That said DIY can be a lifesaver if you’re short on funds and as long as it’s safe and warm the animals aren’t going to care if their new coop looks like a cobbled together shack so do what needs to be done!
Animals Will Always Find A Way
It doesn’t matter how well you think you’ve enclosed a space, tacked down that fencing or safety proofed their pen somebody will find a way to escape or get hurt. It’s a part of homesteading life and while it can be troublesome you just need to embrace the fact that a small portion of your time will always be devoted to either figuring out how they’ve managed to get out/hurt themselves this time and how you can fix it.
This does lead well into the next lesson because…
There Are Some Things You Should Always Have
Basic first aid items like vet wrap and wound spray can be a lifesaver. You never know when an animal is going to hurt itself and being able to handle a wound without running to the store all stressed out will make your life a lot easier. Likewise, basic tools, a bit of extra wire, fencing, and wood boards might mean you can jury-rig a fence or building patch up on the fly and go back later to do it properly.
It’s Hard Physical Work
I grew up with horses, I was well aware of the work involved in taking care of animals, mucking stalls, lugging water buckets, moving feed bags. The work involved in homesteading for a year was not a surprise. But, many people think this only comes when you homestead with larger animals like cows or horses and it’s just not the case. Goat and chicken feed still come in 50Ib bags. Hay bales are heavy..and scratchy. Chicken coops, rabbit pens, and goat stalls still need to be cleaned out. Even gardening can be challenging if you have to move around a lot of compost and dirt.
And that’s just the cleaning and feeding portion of homesteading. When you start to factor in dealing with fencing (digging fence posts is hardly fun and wire fencing comes in huge very heavy rolls), building coops and pens (even prefabricated stuff comes in heavy boxes) and even wrangling animals for everyday care can be a challenge. The goat doesn’t want its hooves trimmed? Well, it has to be done so someone has to hold it still while it happens. Most days you end up sweaty and filthy, you probably won’t be sharing those pictures on Instagram!
Temperament Is Everything
Given how much work homesteading is already why would you put up with an ugly tempered animal? If you have to prepare for a battle every time you open a cage or enter a pasture – it’s not worth it. I see so many people talk about mean roosters and other aggressive males and they justify keeping those animals around because they ‘protect’ the flock or otherwise have good confirmation and desirable traits.
Okay, those animals might win at a show – if you can get them there without injuring anyone but I truly believe that temperament is hereditary and by breeding those animals we might be getting nicely typed animals but we are also perpetuating dangerous animals. I have five black copper Maran roosters – not a single one has ever shown aggression towards people and so they get to stay.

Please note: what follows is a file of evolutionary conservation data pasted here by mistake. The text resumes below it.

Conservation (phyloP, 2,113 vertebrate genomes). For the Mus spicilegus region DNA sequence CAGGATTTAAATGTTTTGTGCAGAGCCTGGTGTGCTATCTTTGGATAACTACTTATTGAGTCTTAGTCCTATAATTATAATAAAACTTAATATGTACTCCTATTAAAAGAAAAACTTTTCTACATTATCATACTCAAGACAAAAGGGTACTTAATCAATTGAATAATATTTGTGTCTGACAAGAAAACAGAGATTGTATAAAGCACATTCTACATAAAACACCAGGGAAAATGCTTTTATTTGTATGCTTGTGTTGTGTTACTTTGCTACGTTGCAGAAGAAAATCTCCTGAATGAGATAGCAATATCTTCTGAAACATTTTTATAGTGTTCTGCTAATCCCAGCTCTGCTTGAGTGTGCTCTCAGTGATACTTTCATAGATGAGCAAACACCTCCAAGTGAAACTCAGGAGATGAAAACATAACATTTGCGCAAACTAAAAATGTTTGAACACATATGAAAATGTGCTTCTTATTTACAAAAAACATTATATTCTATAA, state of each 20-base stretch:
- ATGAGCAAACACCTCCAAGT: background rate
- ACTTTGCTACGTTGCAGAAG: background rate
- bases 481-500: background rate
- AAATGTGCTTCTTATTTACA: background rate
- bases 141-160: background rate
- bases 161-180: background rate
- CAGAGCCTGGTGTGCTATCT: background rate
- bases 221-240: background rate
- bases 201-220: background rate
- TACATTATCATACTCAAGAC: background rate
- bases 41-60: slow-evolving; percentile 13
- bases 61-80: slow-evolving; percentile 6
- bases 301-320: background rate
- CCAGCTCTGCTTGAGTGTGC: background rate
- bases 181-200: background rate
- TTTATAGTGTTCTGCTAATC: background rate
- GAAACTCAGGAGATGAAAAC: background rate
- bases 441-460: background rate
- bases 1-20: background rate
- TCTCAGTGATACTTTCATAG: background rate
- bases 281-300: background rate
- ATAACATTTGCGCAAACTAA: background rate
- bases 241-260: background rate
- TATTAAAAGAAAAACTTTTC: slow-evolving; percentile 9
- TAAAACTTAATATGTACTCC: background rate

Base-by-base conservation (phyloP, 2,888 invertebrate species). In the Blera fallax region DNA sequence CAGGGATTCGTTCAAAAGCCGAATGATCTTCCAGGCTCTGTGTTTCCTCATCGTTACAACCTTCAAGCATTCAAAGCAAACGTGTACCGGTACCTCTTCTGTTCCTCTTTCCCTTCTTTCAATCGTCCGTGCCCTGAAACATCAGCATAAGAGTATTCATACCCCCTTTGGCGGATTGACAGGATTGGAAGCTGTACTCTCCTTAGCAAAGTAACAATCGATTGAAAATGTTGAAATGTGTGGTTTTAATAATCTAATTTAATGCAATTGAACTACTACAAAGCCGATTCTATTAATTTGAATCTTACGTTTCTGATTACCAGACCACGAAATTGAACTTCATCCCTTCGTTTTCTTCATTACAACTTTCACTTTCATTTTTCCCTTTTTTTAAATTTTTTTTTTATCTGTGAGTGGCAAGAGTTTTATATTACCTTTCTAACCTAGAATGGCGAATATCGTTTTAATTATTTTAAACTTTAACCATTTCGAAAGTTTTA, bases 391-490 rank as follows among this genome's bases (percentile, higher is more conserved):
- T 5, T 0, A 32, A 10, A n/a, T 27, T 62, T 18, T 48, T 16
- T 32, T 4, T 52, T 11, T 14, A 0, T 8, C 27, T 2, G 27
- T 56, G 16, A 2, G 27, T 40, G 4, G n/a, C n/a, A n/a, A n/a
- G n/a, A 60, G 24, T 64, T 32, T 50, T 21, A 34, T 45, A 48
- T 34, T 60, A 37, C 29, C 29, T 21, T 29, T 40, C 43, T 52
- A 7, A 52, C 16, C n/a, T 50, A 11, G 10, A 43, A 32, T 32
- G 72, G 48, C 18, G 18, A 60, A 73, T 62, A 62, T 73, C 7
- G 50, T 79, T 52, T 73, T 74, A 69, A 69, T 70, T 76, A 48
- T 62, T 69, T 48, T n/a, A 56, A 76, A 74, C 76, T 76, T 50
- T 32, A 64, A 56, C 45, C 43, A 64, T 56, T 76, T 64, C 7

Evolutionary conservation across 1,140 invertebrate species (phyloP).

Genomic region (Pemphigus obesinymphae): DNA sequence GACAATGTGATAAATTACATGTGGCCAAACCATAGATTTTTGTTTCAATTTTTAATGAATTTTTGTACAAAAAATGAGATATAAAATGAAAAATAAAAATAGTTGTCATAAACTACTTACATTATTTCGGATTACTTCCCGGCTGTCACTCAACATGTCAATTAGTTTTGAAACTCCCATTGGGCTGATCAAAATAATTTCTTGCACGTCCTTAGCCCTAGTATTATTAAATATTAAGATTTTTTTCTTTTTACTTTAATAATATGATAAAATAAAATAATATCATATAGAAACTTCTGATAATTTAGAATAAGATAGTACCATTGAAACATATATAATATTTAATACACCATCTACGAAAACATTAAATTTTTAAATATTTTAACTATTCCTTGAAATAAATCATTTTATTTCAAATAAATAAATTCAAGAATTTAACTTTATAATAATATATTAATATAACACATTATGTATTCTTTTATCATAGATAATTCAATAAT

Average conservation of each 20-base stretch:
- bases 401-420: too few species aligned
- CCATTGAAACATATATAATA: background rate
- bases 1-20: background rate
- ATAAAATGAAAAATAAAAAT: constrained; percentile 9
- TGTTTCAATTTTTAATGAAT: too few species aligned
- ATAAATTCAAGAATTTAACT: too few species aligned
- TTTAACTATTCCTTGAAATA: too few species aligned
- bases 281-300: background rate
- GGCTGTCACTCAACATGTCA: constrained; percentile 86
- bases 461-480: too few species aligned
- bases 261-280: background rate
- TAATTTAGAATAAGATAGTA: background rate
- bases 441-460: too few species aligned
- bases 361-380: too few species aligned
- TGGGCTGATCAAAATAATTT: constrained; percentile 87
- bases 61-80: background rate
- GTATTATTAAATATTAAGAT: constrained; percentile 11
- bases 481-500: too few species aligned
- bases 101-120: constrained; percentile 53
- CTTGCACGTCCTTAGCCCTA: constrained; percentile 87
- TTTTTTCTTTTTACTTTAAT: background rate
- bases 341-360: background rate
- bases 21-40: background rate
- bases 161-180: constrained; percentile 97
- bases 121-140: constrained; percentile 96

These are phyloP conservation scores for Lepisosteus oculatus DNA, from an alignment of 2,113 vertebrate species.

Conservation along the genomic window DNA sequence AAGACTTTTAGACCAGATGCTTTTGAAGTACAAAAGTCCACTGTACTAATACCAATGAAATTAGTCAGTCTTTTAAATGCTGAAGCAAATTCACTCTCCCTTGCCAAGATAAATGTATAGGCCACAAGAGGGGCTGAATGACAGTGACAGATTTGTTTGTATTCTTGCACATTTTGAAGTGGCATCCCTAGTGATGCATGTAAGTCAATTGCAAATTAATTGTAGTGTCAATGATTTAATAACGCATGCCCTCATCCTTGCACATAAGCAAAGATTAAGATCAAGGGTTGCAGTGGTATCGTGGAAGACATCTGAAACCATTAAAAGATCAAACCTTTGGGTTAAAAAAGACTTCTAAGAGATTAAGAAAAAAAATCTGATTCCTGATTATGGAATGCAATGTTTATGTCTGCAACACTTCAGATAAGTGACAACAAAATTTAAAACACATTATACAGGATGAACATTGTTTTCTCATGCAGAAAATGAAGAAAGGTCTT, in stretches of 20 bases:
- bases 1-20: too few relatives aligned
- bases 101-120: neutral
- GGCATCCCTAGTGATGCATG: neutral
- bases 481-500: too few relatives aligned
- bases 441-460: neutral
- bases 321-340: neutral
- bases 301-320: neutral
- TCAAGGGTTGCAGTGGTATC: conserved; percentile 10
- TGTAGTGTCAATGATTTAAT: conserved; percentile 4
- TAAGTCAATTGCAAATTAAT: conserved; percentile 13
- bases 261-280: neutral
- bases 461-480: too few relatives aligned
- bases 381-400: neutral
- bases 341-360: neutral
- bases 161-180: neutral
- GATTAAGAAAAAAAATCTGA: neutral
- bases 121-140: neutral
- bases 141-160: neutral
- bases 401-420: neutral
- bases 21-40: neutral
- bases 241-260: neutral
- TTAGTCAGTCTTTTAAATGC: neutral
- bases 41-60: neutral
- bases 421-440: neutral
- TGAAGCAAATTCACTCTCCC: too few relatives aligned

They have on numerous occasions, driven off hawks and other predators. You don’t have to have mean roosters to have a protective rooster and your life will be far more peaceful and enjoyable if you cull bad-tempered animals right from the start. Focus on good-tempered, easy-to-handle critters and breed for the best quality from there, you’ll thank yourself later!
Sometimes It’s Sad
When you raise animals sometimes things don’t work out the way you hoped. Sometimes you lose one, sometimes you lose a couple. Sometimes chicks don’t thrive even after you spend hours trying to help them and once in a while you might go outside and find some freak accident has taken one of your charges away. Sometimes you have to sell your favorite rabbit or chicken because they turned out to be a boy and you just don’t have the room for another male on the property.
It’s hard not to get attached to animals you raised and feed and doctor and love from the time they are little. This is true even for the ones you knowingly raise for the freezer. You tell yourself not to get attached but sometimes you just can’t help it. Homesteading can be rewarding in so many ways but it can also be heartbreaking.
But It’s Worth It
Despite all of the things I have mentioned above… it’s worth it. My kids have learned the responsibility of caring for living creatures. They know where their food comes from and I know that the food we eat was raised lovingly on our farm. Our eggs come from chickens who run happily in a pasture and don’t live their whole lives in battery cages. Our rabbits get to play with toys and make themselves hay tunnels, the goats are spoiled, the turkeys are loved on and everyone is kept as happy and healthy as I can possibly make them.
I get to go outside every day and laugh at the antics of the animals around me, work outside and enjoy nature in a way I wasn’t able to before. While living in a world that’s filled with anxiety and stress homesteading for a year has taught me it’s nice to just watch the wind in the trees and listen to the rooster’s crow.